Table 1: Feed and water consumption of rats treated with the extract

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Table 2: Body weights of rats treated with the extract

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Table 3: Absolute organ weight

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Table 4: Standardized organ weight per 100 g body weight of rats treated with the extract

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  Discussion Top


Food and water are the essential nutrients needed by every life for growth and development.[9] As a result of this, whatever influences water intake will as well as influence feeding.[10] It is, therefore, not a surprise to see the same pattern of feed and water intake in the current study. Thus, the increase in feed consumption and water intake implied that the appetite of the animals was enhanced by the doses of the extract.[11]

The findings showed steady increases in body weight throughout the study (i.e., from week 1 to week 4) in the control group. There were progressive reductions in mean weight/week during the first 2 weeks of treatment with Moringa across the doses tested. Furthermore, there were significant progressive elevations in mean weight/week for the rest of the study duration at all doses tested [Table 2]. The observed weight loss among the treated groups during the first 2 weeks of extract administration can be correlated to the reduction in or altered feeding pattern. However, this effect was transient because the experimental animals resumed normal feeding patterns due to regained appetite with ultimate weight gain at the end of the study. The initial loss of appetite by the treated rats may be as a result of the presence of saponins and tannins (due to bitterness and astringent properties of these respective phytochemicals), as previously reported.[12]


  Conclusion Top


Although the consumption of different parts of M. oleifera, including the leaves for various purposes, has been widely accepted, M. oleifera leaf extract was found to cause significant increases in the bodyweight as well as the weight of the liver and kidneys at concentrations higher than 1000 mg/kg.

Financial support and sponsorship

Nil.

Conflicts of interest

There are no conflicts of interest.



 
  References Top

1.
Steinitz B, Tabib Y, Gaba V, Gefen T, Vaknin Y. Vegetative micro-cloning to sustain biodiversity of threatened Moringa species. In Vitro Cell Dev Biol Plantm 2009;45:65-71.  Back to cited text no. 1
    
2.
Lalas S, Gortzi O, Athanasiadis V, Tsaknis J, Chinou I. Determination of antimicrobial activity and resistance to oxidation of Moringa peregrina seed oil. Molecules 2012;17:2330-4.  Back to cited text no. 2
    
3.
Fahey GB. A prospective study of dietary intake and acquired immune deficiency syndrome in HIV sero positive homosexual men. J Acquir Immune Defic Syndr 2005; 3:949-58.  Back to cited text no. 3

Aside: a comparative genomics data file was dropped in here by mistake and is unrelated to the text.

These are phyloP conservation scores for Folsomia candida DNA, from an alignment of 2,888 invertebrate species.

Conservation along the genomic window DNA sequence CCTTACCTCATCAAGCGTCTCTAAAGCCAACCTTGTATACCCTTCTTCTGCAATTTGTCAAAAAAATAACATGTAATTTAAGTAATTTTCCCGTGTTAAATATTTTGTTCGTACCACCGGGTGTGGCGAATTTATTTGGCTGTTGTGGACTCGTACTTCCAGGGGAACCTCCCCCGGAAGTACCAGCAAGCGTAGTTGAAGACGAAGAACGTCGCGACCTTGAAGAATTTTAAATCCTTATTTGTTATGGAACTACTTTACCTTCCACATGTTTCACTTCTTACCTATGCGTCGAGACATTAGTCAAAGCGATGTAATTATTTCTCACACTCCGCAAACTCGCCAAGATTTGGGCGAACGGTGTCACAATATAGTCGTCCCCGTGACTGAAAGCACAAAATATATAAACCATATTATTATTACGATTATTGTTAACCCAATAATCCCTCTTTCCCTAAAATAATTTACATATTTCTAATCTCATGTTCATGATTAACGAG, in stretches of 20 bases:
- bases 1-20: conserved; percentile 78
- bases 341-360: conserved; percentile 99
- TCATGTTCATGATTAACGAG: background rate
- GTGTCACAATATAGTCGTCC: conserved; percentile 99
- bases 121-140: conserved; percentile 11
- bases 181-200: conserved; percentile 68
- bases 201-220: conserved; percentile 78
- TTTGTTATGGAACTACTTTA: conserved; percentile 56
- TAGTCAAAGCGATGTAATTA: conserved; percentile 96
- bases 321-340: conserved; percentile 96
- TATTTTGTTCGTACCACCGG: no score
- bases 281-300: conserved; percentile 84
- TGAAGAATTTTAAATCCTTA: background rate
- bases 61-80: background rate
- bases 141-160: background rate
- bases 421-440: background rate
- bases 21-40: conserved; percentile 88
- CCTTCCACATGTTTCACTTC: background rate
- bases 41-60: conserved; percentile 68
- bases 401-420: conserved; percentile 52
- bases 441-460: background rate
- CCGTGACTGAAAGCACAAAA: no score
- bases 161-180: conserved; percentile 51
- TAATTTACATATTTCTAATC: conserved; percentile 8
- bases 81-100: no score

4.
Mbikay M. Therapeutic potential of Moringa oleifera leaves in chronic hyperglycemia and dyslipidemia: A review. Front Pharmacol 2012;3:24.  Back to cited text no. 4
    
5.
Mukunzi D, Nsor-Atindana J, Xiaoming Z, Gahungu A, Karangwa E, Mukamurezi G. Comparison of volatile profile of Moringa oleifera leaves from Rwanda and China using HS-SPME. Pakistan J Nutr 2011;10:602-8.  Back to cited text no. 5
    
6.
Popoola JO, Obembe OO. Local knowledge, use pattern and geographical distribution of Moringa oleifera Lam. (Moringaceae) in Nigeria. J Ethnopharmacol 2013;150:682-91.  Back to cited text no. 6
    
7.
Thilza I, Sanni S, Isah Z, Sanni F, Talle M, Joseph, M.In vitro antimicrobial activity of water extract of Moringa oleifera leaf stalk on bacteria normally implicated in eye diseases. Acad Arena 2010;2:80-2.  Back to cited text no. 7
    
8.
Tee NT, Lobiya JK, Benneth O. Income benefits of Moringa vis-à-vis other leafy vegetables to female traders in Jalingo markets, Taraba State, Nigeria. IOSR J Humanit Soc Sci 2014;19:55-60.  Back to cited text no. 8
    
9.
Counotte G. Avicultural Professional: knowing the quality of drinking water. Doetinchem: Reed Business Information; 2003. p. 20 2.   Back to cited text no. 9
    
10.
Macari M. Water metabolism in the commercial hen. In: V Technical Symposium on Egg Production Jaboticabal abstract. Jaboticabal; 1995. p. 109 31.   Back to cited text no. 10
    
11.
Marai IF, Askar AA, Bahgat LB. Tolerance of New Zealand white and Californian doe rabbits at first parity to the sub-tropical environment of Egypt. Livest Sci 2006;104:165-72.  Back to cited text no. 11
    
12.
Yemitan OK, Adeyemi OO. Mechanistic assessment of the analgesic, anti-inflammatory and antipyretic actions of Dalbergia saxatilis in animal models. Pharm Biol 2017;55:898-905.  Back to cited text no. 12
    



 
 
    Tables

  [Table 1], [Table 2], [Table 3], [Table 4]